Disclosure, cooperation and remediation are essential to successfully resolving white-collar criminal cases, according to prosecutors from the U.S. Department of Justice who outlined the DOJ’s enforcement priorities Thursday in the White Collar Crime Town Hall at the ABA 15th Annual CJS Fall Institute in Washington, D.C.
The conference was sponsored by the ABA Criminal Justice Section.
Noting DOJ Deputy Attorney General Lisa O. Monaco’s announcement earlier this fall of the department’s renewed commitment to and investment in enforcement, the panelists discussed how they apply this approach to antitrust, fraud and other white-collar investigations, including the impact on investigations of individual and corporate wrongdoing.
Allan Medina, senior deputy chief in the Criminal Division, Fraud Section, said the unit’s increased use of data has dramatically increased its efficiency. “We rely heavily on data,” he said, adding, “the idea of being reactive rather than proactive is a thing of the past. We have put a heightened emphasis on doing what we can to investigate cases quicker, to identify them ahead of time before the damage is done.”
“The landscape has changed and it’s something we have been investing in,” added Emma Burnham, acting chief in the Antitrust Division. “We have more diversity of cases now than we used to,” which can be challenging, she said. One of the biggest positive changes has been the increased support from law enforcement partners from the Internal Revenue Service and U.S. Postal Service, for instance, “which allows us to be much more creative and proactive and to move more quickly.”
Jon Hooks, acting chief of the Fraud, Public Corruption and Civil Rights Section in the U.S. Attorney’s office in Washington, said evolving communications have made the office more effective. “With domestic offenses, we have been able to move quicker because of the increased availability of certain types of evidence. People communicate more often and in writing through text messages and email … This can be really devastating evidence at trial that we’re able to gather and move quickly to get the first subject in the door.”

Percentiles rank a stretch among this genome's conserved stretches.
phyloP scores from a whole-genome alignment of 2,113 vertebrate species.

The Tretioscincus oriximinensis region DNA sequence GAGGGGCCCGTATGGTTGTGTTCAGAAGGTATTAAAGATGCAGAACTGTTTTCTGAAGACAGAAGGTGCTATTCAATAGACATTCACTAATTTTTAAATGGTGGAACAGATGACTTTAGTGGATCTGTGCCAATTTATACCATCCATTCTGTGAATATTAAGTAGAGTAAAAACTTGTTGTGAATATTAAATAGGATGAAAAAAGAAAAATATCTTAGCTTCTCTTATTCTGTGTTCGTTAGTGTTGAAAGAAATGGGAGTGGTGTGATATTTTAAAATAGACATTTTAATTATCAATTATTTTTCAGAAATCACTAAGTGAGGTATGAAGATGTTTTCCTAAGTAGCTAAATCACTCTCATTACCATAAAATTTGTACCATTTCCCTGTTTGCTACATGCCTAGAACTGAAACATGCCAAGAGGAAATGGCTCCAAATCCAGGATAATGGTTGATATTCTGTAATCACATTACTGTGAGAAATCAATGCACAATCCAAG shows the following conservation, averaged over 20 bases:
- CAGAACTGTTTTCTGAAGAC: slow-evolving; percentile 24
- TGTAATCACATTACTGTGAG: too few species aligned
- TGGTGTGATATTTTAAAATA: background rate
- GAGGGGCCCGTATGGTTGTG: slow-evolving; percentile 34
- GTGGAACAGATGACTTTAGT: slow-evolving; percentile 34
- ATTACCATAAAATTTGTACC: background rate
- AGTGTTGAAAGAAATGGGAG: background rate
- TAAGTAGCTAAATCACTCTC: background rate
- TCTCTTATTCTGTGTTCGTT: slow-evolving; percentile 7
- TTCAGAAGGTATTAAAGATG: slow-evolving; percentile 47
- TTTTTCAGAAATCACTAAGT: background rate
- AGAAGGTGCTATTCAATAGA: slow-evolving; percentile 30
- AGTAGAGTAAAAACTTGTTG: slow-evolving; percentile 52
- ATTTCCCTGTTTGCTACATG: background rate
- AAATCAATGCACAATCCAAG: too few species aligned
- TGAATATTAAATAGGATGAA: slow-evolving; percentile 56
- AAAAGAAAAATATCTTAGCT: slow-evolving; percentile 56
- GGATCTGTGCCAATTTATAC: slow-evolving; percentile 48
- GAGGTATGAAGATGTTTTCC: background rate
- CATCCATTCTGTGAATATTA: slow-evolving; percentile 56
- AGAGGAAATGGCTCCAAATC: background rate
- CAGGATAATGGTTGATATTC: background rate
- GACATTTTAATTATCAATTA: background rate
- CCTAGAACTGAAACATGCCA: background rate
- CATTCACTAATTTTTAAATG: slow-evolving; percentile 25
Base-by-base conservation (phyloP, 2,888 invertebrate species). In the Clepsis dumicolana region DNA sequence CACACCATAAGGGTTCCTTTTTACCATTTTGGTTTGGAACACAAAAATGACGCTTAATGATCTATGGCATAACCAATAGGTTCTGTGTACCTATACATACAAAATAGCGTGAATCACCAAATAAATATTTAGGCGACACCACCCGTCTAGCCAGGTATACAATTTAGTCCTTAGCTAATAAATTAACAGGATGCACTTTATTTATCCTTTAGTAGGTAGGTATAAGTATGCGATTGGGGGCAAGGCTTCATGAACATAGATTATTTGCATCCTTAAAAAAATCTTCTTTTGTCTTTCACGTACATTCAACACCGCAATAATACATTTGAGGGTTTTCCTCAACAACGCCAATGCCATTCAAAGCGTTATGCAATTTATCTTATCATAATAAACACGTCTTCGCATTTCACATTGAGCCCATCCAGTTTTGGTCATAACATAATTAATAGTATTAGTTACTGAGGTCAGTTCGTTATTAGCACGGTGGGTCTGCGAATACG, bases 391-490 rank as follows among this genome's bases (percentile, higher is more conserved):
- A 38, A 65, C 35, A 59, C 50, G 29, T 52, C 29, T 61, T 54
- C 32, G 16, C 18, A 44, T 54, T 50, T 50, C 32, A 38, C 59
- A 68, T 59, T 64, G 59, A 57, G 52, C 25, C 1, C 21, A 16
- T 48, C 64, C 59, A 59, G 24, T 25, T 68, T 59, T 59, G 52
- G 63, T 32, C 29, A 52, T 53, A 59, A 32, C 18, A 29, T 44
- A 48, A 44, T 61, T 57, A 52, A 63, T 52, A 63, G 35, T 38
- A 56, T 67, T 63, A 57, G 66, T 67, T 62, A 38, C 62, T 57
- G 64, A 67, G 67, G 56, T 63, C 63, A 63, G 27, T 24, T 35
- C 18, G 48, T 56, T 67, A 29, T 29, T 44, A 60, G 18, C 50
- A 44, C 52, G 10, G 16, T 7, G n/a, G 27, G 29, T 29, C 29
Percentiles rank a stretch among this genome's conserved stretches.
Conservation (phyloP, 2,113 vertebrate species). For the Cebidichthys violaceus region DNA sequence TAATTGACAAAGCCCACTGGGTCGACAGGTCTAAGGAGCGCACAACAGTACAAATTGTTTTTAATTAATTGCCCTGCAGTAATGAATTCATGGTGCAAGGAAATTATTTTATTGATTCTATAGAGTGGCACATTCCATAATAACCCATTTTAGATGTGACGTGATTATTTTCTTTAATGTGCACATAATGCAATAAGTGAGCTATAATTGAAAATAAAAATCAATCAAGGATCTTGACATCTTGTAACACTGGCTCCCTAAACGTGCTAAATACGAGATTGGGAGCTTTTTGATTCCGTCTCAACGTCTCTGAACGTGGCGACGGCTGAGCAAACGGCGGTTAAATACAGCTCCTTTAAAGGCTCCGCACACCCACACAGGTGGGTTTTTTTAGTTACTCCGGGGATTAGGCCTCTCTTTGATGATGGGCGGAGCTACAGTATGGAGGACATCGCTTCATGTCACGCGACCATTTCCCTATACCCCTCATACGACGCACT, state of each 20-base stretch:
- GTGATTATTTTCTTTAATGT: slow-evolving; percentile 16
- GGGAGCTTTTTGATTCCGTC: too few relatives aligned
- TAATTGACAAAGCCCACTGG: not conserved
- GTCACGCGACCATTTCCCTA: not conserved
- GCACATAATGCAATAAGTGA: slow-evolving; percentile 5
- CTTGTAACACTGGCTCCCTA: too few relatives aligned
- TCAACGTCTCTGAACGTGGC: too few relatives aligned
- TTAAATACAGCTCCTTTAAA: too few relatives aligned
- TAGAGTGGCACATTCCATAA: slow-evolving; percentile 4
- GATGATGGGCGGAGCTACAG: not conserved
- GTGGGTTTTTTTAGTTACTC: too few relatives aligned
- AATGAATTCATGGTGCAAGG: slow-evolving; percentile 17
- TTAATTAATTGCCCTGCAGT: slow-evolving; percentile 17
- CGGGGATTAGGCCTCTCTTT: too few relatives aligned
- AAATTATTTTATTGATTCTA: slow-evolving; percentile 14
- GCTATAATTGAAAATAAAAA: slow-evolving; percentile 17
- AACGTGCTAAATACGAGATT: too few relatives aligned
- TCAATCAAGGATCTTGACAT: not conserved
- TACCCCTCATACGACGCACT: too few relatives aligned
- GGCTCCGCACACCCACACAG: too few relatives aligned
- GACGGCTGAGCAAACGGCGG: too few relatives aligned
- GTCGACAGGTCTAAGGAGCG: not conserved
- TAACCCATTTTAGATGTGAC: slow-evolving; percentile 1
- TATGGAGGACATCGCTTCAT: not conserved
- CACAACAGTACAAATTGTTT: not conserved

Discussing individual accountability and corporate responsibility, the panelists said strong compliance plans are critical to companies seeking to avoid improper risky behavior or to minimize prosecution.
What did the company do once they identified an issue? Did they revamp the compliance program? Did they do something else to ensure the situation doesn’t happen again? Answers to these questions are key to how cases can be satisfactorily resolved for all parties, Medina said.
“We now are specializing in this remediation piece,” he said. “Information gathering is great. It’s extremely important to hold individuals and companies accountable, but how do we avoid what happened in the first place so it never happens again? Disclosure, cooperation and remediation all have to happen without aggravating factors like the sharing of profits at a high level,” he said.
DOJ’s revised approach to compliance, adopted in 2019, encourages companies to invest in antitrust compliance, Burnham said. “We have taken steps to ensure our prosecutors are well trained in assessing compliance policies. There is a 17-page guidance document for prosecutors and for companies, so their compliance officers are aware of what DOJ is looking for,” she said. “We always ask for compliance presentations to make sure companies are appropriately incentivized to make these investments.”
As defense counsel, Christine Wong, partner at Morrison & Foerster in San Francisco, said one of the most important aspects of her job is determining when to interject herself in a case. “One of the interesting things about being a white-collar defense lawyer representing corporations is how much we’re involved long before we meet with prosecutors. We’re involved in prevention and compliance efforts,” she said. “We’re trying to prevent the alleged wrongdoing, and we often find ourselves in parallel or even ahead of folks in the government.”
Wong added that the sophistication at DOJ has ramped up with respect to compliance programs. “Slapping a logo on a code of conduct from the internet isn’t going to fly. A well-resourced corporation is expected to have a well-resourced compliance program … one that has taken the time to assess what the risks are,” she said.
“As a compliance officer, you must make sure you aren’t siloed, making sure that people take you seriously, that you have a seat in the board room, are in board discussions and report to the board. DOJ’s statements seem very intentional, and officers can show the board what is expected,” Wong said.
Nathaniel B. Edmonds, partner, Litigation Department for Paul Hastings in Washington, D.C., moderated the panel.